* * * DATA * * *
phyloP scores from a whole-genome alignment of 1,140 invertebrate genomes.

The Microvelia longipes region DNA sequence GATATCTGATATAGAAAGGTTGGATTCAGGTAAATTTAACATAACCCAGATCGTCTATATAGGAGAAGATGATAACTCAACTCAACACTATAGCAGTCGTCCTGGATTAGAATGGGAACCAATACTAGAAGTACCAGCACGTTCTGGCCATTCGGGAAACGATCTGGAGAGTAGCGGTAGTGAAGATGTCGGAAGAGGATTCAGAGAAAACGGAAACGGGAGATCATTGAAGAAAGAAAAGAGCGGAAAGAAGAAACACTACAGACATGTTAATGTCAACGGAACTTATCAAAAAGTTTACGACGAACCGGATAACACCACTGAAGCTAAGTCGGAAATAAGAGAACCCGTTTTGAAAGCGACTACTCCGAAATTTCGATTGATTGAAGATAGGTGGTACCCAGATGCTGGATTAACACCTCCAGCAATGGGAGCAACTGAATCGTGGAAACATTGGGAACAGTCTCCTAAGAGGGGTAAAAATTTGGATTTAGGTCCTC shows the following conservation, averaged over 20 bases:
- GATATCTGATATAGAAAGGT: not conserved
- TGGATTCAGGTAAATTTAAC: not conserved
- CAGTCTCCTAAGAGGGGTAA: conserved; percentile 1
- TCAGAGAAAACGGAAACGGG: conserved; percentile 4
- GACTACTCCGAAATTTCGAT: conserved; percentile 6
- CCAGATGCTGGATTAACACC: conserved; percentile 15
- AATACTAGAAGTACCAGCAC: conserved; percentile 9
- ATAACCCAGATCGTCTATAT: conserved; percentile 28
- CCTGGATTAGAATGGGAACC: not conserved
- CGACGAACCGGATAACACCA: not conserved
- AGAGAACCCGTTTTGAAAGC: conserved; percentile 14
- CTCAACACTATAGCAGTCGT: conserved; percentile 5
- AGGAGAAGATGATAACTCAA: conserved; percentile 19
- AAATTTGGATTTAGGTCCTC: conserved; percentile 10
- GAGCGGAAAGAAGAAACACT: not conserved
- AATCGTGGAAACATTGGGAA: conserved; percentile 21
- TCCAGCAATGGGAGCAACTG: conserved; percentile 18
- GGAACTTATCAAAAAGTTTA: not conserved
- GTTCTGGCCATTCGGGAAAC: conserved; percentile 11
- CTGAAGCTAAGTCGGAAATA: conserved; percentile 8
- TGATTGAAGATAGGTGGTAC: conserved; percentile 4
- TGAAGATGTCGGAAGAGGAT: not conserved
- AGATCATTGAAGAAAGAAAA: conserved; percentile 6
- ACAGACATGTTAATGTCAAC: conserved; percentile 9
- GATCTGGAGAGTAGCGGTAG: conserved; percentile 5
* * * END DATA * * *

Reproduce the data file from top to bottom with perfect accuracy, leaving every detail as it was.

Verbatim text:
phyloP scores from a whole-genome alignment of 1,140 invertebrate genomes.

The Microvelia longipes region DNA sequence GATATCTGATATAGAAAGGTTGGATTCAGGTAAATTTAACATAACCCAGATCGTCTATATAGGAGAAGATGATAACTCAACTCAACACTATAGCAGTCGTCCTGGATTAGAATGGGAACCAATACTAGAAGTACCAGCACGTTCTGGCCATTCGGGAAACGATCTGGAGAGTAGCGGTAGTGAAGATGTCGGAAGAGGATTCAGAGAAAACGGAAACGGGAGATCATTGAAGAAAGAAAAGAGCGGAAAGAAGAAACACTACAGACATGTTAATGTCAACGGAACTTATCAAAAAGTTTACGACGAACCGGATAACACCACTGAAGCTAAGTCGGAAATAAGAGAACCCGTTTTGAAAGCGACTACTCCGAAATTTCGATTGATTGAAGATAGGTGGTACCCAGATGCTGGATTAACACCTCCAGCAATGGGAGCAACTGAATCGTGGAAACATTGGGAACAGTCTCCTAAGAGGGGTAAAAATTTGGATTTAGGTCCTC shows the following conservation, averaged over 20 bases:
- GATATCTGATATAGAAAGGT: not conserved
- TGGATTCAGGTAAATTTAAC: not conserved
- CAGTCTCCTAAGAGGGGTAA: conserved; percentile 1
- TCAGAGAAAACGGAAACGGG: conserved; percentile 4
- GACTACTCCGAAATTTCGAT: conserved; percentile 6
- CCAGATGCTGGATTAACACC: conserved; percentile 15
- AATACTAGAAGTACCAGCAC: conserved; percentile 9
- ATAACCCAGATCGTCTATAT: conserved; percentile 28
- CCTGGATTAGAATGGGAACC: not conserved
- CGACGAACCGGATAACACCA: not conserved
- AGAGAACCCGTTTTGAAAGC: conserved; percentile 14
- CTCAACACTATAGCAGTCGT: conserved; percentile 5
- AGGAGAAGATGATAACTCAA: conserved; percentile 19
- AAATTTGGATTTAGGTCCTC: conserved; percentile 10
- GAGCGGAAAGAAGAAACACT: not conserved
- AATCGTGGAAACATTGGGAA: conserved; percentile 21
- TCCAGCAATGGGAGCAACTG: conserved; percentile 18
- GGAACTTATCAAAAAGTTTA: not conserved
- GTTCTGGCCATTCGGGAAAC: conserved; percentile 11
- CTGAAGCTAAGTCGGAAATA: conserved; percentile 8
- TGATTGAAGATAGGTGGTAC: conserved; percentile 4
- TGAAGATGTCGGAAGAGGAT: not conserved
- AGATCATTGAAGAAAGAAAA: conserved; percentile 6
- ACAGACATGTTAATGTCAAC: conserved; percentile 9
- GATCTGGAGAGTAGCGGTAG: conserved; percentile 5